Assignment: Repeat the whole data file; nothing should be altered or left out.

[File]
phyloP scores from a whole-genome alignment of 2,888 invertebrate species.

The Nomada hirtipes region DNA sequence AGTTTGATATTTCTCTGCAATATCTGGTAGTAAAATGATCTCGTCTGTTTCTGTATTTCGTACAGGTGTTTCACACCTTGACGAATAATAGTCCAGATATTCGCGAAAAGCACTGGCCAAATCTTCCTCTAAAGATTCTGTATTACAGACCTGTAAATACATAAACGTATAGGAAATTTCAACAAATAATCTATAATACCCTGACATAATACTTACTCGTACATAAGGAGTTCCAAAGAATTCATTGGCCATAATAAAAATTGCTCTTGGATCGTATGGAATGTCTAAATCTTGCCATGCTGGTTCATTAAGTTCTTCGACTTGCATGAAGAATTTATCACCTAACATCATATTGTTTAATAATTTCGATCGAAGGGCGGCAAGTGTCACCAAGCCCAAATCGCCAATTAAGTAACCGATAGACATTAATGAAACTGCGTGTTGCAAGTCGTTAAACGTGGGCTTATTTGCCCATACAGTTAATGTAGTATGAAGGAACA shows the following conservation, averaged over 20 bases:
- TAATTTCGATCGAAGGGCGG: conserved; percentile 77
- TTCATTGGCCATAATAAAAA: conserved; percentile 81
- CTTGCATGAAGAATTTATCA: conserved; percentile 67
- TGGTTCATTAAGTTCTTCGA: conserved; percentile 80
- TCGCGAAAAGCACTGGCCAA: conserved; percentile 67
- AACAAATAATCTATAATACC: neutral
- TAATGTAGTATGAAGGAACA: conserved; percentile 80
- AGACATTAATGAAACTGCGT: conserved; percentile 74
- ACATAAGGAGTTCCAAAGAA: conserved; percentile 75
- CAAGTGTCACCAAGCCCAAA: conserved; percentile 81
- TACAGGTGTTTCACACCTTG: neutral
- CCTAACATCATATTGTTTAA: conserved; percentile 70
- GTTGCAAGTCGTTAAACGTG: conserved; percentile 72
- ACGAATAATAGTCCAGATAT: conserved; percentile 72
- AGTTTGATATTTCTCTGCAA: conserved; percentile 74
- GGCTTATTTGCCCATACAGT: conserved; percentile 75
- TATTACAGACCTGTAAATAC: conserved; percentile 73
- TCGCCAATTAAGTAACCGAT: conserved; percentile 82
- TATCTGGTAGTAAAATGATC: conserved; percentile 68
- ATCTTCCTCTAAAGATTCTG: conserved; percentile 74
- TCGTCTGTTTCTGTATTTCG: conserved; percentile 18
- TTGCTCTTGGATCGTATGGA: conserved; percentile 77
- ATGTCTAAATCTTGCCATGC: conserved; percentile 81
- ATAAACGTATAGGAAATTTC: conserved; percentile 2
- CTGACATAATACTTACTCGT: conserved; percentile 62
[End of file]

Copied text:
phyloP scores from a whole-genome alignment of 2,888 invertebrate species.

The Nomada hirtipes region DNA sequence AGTTTGATATTTCTCTGCAATATCTGGTAGTAAAATGATCTCGTCTGTTTCTGTATTTCGTACAGGTGTTTCACACCTTGACGAATAATAGTCCAGATATTCGCGAAAAGCACTGGCCAAATCTTCCTCTAAAGATTCTGTATTACAGACCTGTAAATACATAAACGTATAGGAAATTTCAACAAATAATCTATAATACCCTGACATAATACTTACTCGTACATAAGGAGTTCCAAAGAATTCATTGGCCATAATAAAAATTGCTCTTGGATCGTATGGAATGTCTAAATCTTGCCATGCTGGTTCATTAAGTTCTTCGACTTGCATGAAGAATTTATCACCTAACATCATATTGTTTAATAATTTCGATCGAAGGGCGGCAAGTGTCACCAAGCCCAAATCGCCAATTAAGTAACCGATAGACATTAATGAAACTGCGTGTTGCAAGTCGTTAAACGTGGGCTTATTTGCCCATACAGTTAATGTAGTATGAAGGAACA shows the following conservation, averaged over 20 bases:
- TAATTTCGATCGAAGGGCGG: conserved; percentile 77
- TTCATTGGCCATAATAAAAA: conserved; percentile 81
- CTTGCATGAAGAATTTATCA: conserved; percentile 67
- TGGTTCATTAAGTTCTTCGA: conserved; percentile 80
- TCGCGAAAAGCACTGGCCAA: conserved; percentile 67
- AACAAATAATCTATAATACC: neutral
- TAATGTAGTATGAAGGAACA: conserved; percentile 80
- AGACATTAATGAAACTGCGT: conserved; percentile 74
- ACATAAGGAGTTCCAAAGAA: conserved; percentile 75
- CAAGTGTCACCAAGCCCAAA: conserved; percentile 81
- TACAGGTGTTTCACACCTTG: neutral
- CCTAACATCATATTGTTTAA: conserved; percentile 70
- GTTGCAAGTCGTTAAACGTG: conserved; percentile 72
- ACGAATAATAGTCCAGATAT: conserved; percentile 72
- AGTTTGATATTTCTCTGCAA: conserved; percentile 74
- GGCTTATTTGCCCATACAGT: conserved; percentile 75
- TATTACAGACCTGTAAATAC: conserved; percentile 73
- TCGCCAATTAAGTAACCGAT: conserved; percentile 82
- TATCTGGTAGTAAAATGATC: conserved; percentile 68
- ATCTTCCTCTAAAGATTCTG: conserved; percentile 74
- TCGTCTGTTTCTGTATTTCG: conserved; percentile 18
- TTGCTCTTGGATCGTATGGA: conserved; percentile 77
- ATGTCTAAATCTTGCCATGC: conserved; percentile 81
- ATAAACGTATAGGAAATTTC: conserved; percentile 2
- CTGACATAATACTTACTCGT: conserved; percentile 62